Abnormal sensitivity to sunlight and bright lights is known as photosensitivity and sometimes referred to as “sun flare” or photophobia. In the context of the MP, the ultimate cause of photosensitivity is the Th1 inflammatory disease process – not the treatment itself. Exposure to natural or bright artificial light in a photosensitive person can lead to flares of internal disease activity, including exacerbation of any inflammatory disease symptoms.
Photosensitivity can occur either when the skin is exposed to bright natural light or the eyes are exposed to either natural or artificial light. Photosensitivity symptoms can occur immediately after exposure or begin 1 to 3 days later, sometimes persisting 5 days or more.
Individuals who are photosensitive prior to the MP will likely become more photosensitive on the MP. Individuals who have no signs of photosensitivity may or may not become photosensitive on the MP. Individuals with limited inflammatory symptoms (suggesting early disease) are the most likely to be able to tolerate more light exposure while on the MP. There is no certain way to tell in advance precisely how photosensitive an individual will be while on the MP. Only after an individual has begun treatment can photosensitivity be assessed.
Even though the exact mechanisms by which Th1 disease leads to photosensitivity remains clouded, photosensitivity is well associated with Th1 disease. Examples of photoaggravated diseases include lupus erythematosus, erythema multiforme, atopic eczema, psoriasis, viral exanthemata, pemphigus, dermatitis herpetiformis, rosacea, and multiple sclerosis.1 2 3 Even so, the variety of MP treatable illnesses for which there is a photosensitivity component and the severity of the photosensitivity reaction is widely underestimated by the majority of clinicians and researchers. This may be due to the time window for an adverse reaction, which is often hours or days after light exposure.
The photosensitivity observed among the MP patient cohort is not due to the medications. It is part of the healing process.
If you see photos of me from the period 1987-1999, a decade before the MP, when I was taking no medication whatsoever, you will see me with those 98% Zeiss glasses, which I had to wear everywhere.
Once you start cutting the vitamin D so that your immune system can start functioning properly again, the photosensitivity sets in, and it will stay for 6-24 months, gradually decreasing as you progress on the MP.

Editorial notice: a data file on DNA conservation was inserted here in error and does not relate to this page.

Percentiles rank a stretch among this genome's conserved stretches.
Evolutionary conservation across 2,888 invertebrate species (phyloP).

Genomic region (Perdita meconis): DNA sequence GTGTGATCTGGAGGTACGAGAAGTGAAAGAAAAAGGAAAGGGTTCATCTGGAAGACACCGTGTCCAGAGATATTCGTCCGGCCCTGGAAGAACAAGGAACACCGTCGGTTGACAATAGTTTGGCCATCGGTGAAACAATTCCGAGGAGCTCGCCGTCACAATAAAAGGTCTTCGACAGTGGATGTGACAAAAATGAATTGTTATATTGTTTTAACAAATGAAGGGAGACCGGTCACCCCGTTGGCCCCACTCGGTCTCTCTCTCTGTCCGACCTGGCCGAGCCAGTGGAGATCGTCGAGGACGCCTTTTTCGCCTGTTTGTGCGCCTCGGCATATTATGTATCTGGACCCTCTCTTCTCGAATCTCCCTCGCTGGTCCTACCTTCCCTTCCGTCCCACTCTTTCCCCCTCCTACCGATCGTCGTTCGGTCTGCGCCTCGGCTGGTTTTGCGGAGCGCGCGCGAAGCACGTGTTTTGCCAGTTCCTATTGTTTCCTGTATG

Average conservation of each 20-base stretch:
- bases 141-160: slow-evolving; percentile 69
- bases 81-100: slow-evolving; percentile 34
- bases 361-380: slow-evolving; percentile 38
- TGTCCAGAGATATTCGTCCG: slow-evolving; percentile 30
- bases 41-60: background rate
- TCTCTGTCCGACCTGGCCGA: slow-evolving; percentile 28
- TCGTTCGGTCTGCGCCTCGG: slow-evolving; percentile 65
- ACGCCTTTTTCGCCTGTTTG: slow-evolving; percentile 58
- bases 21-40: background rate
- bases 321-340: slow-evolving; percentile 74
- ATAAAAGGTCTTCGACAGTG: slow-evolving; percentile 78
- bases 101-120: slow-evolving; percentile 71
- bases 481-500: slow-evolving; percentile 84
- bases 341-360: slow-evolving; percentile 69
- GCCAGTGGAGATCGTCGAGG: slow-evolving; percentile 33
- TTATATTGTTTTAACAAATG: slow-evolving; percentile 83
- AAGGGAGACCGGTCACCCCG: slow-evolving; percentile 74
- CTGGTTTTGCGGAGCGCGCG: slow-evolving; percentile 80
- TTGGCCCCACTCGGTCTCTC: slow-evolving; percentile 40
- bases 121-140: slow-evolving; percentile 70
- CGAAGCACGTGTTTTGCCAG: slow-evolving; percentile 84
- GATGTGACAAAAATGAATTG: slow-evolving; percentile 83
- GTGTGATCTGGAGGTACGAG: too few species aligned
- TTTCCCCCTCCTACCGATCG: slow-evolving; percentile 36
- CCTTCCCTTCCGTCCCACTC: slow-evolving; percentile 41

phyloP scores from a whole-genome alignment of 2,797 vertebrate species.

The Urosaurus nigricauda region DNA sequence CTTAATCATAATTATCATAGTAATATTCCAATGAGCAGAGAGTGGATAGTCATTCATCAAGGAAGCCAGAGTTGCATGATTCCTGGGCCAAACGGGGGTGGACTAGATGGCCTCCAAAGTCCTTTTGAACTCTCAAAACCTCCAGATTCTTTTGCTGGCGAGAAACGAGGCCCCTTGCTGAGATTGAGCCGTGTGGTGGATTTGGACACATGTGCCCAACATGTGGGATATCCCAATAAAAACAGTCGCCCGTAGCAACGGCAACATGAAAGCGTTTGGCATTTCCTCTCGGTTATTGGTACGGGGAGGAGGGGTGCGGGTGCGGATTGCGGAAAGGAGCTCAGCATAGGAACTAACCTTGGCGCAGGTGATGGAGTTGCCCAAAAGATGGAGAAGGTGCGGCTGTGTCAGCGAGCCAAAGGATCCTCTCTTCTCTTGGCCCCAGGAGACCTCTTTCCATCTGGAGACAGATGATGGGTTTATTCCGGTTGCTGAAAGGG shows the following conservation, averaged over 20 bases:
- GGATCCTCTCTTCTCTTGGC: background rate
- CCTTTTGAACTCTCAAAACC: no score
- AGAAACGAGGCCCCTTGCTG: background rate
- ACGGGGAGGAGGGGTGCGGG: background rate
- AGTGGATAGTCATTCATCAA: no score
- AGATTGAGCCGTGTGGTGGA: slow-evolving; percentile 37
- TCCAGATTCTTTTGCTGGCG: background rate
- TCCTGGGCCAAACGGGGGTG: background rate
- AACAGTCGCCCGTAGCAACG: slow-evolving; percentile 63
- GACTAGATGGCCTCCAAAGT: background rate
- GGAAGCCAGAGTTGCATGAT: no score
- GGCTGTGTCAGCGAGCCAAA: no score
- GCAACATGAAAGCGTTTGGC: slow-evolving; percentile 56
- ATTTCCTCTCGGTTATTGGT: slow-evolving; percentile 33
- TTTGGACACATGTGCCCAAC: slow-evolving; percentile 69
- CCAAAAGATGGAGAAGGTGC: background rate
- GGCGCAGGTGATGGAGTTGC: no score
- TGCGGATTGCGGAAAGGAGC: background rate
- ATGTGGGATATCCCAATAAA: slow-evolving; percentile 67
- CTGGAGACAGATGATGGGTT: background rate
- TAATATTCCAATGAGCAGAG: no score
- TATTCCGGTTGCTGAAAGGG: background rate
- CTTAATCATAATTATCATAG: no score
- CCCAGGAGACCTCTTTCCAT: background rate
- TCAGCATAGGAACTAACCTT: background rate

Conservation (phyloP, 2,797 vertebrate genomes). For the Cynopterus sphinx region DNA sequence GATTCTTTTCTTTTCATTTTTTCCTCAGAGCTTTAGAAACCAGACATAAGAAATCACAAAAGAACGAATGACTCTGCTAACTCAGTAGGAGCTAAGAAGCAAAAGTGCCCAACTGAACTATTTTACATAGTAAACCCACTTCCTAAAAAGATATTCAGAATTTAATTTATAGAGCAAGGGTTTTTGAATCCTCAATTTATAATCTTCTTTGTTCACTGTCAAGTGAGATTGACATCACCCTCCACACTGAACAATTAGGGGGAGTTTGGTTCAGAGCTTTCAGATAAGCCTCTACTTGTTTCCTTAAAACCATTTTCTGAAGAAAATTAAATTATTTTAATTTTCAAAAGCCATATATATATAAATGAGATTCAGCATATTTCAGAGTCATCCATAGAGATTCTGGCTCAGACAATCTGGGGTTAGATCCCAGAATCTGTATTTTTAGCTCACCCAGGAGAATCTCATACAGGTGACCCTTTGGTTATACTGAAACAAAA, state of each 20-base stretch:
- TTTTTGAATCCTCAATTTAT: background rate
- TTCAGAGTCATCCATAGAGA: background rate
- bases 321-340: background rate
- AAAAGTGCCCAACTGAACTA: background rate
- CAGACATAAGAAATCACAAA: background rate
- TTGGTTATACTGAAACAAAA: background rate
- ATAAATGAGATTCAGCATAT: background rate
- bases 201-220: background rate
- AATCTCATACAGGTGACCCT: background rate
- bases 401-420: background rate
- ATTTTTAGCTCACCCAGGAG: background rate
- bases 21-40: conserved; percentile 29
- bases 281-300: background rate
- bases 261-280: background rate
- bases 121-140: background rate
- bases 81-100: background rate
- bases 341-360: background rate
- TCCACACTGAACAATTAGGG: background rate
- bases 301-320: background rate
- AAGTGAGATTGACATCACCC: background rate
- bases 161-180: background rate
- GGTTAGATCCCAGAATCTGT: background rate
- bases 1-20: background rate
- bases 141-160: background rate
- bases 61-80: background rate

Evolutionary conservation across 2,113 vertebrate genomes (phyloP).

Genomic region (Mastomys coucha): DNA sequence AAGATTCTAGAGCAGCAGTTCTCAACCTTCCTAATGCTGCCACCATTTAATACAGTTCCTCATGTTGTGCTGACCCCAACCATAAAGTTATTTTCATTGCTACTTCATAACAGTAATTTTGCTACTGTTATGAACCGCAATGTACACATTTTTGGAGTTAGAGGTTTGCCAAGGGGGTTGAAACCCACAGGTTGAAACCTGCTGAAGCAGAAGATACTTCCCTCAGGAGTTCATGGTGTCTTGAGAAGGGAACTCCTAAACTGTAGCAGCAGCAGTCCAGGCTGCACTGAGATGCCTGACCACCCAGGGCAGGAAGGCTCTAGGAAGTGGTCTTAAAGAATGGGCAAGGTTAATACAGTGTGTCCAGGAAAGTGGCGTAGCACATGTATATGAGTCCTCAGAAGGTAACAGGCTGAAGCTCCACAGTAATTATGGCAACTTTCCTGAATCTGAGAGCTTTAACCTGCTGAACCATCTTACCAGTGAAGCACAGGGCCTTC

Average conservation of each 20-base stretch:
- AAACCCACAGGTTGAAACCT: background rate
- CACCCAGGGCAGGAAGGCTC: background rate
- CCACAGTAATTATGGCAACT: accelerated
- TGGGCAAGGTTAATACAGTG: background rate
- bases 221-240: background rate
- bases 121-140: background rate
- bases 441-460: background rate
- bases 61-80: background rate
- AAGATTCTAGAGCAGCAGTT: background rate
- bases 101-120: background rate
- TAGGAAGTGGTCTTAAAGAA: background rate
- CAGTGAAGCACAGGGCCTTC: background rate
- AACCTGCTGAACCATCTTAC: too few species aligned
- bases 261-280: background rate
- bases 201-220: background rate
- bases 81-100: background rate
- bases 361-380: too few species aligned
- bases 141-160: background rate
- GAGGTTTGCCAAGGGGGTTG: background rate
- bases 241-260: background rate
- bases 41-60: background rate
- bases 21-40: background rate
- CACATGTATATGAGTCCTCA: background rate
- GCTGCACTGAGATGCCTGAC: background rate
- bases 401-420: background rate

As you recover you will get to the point where you can't see anything through those dark glasses any more.
Trevor Marshall, PhD
Note that photosensitivity occurs with sufficient frequency that it is listed as an adverse side effect for patients who take at least one form of Benicar, Benicar HCT, a form which contains thiazide, a diuretic which is contraindicated for MP patients. The reason why it is not more common is that people who take Benicar irregularly (by MP standards) have not taken it consistently enough for a full Benicar blockade to be in place.
Some people feel worse when they begin to avoid sun exposure, causing symptoms such as fatigue, dizziness, headache, photosensitivity, irritability, sleep disturbances, and brain fog. It is also common to become more sensitive to natural light after avoiding sun exposure because the resulting fluctuations in the level of 1,25-D can exacerbate symptoms even if the level of 1,25-D is relatively low. Wearing the required sunglasses may relieve symptoms by calming the neurological effects of light, but it can also make it more difficult to tolerate light without the sunglasses.
In individuals with chronic inflammatory diseases, 1,25-D is rapidly synthesized from 7-dehydrocholesterol when sunlight falls on the keratinocytes of the skin. According to the Marshall Pathogenesis, many of the keratinocytes of Th1 patients are parasitized by bacteria, they produce interferon-gamma (which is part of the bacterial defense mechanism) and TNF-alpha. These cytokines cause the cells of patients to produce much more 1,25-D in their skin than their healthy counterparts. Studies show that all 25-D produced in the skin of individuals with Th1 disease from sunlight is hydroxylated directly into 1,25-D, leaving no 25-D to be stored in fatty tissues. In healthy people, however, there will be remnant 25-D generated. Photosensitivity does not seem to be correlated with a patient's level of 25-D.
…you cannot judge your level of photosensitivity by your level of 25-D. It is far more likely that exposure of the skin to the sun will directly produce 1,25-D in a Th1 patient than 25-D. This is both because of the metabolism, as described in our paper and because an earlier in-vitro study showed just that.
Trevor Marshall, PhD
In patients who get enough natural light on their skin on a regular basis, 1,25-D can elevate high enough to become immunosuppressive and stop bacterial killing. A study of frequent tanners found that the practice has an addictive quality – an effect which, according to the Marshall Pathogenesis, is due to systematic immunosuppression of high levels of 1,25-D.4
However, most MP patients do not get enough regular continuous light exposure on their skin to offset the olmesartan (Benicar) blockade. They can, however, get a surge of natural light exposure that causes an increase in symptoms due to rapid fluctuation of hormones including 1,25-D.
The majority of sunscreens are ineffective in blocking vitamin D production or blocking sun flare symptoms in Th1 patients.
A recent study in mice cast doubt upon the skin as a major producer of 25-D, even though they it was shown that UV exposure on the skin likely does suppress the immune system through multiple pathways.5 It is possible the effect on the body is to cause the catalysis of 25-D systemically, although nobody seems quite sure of that just yet.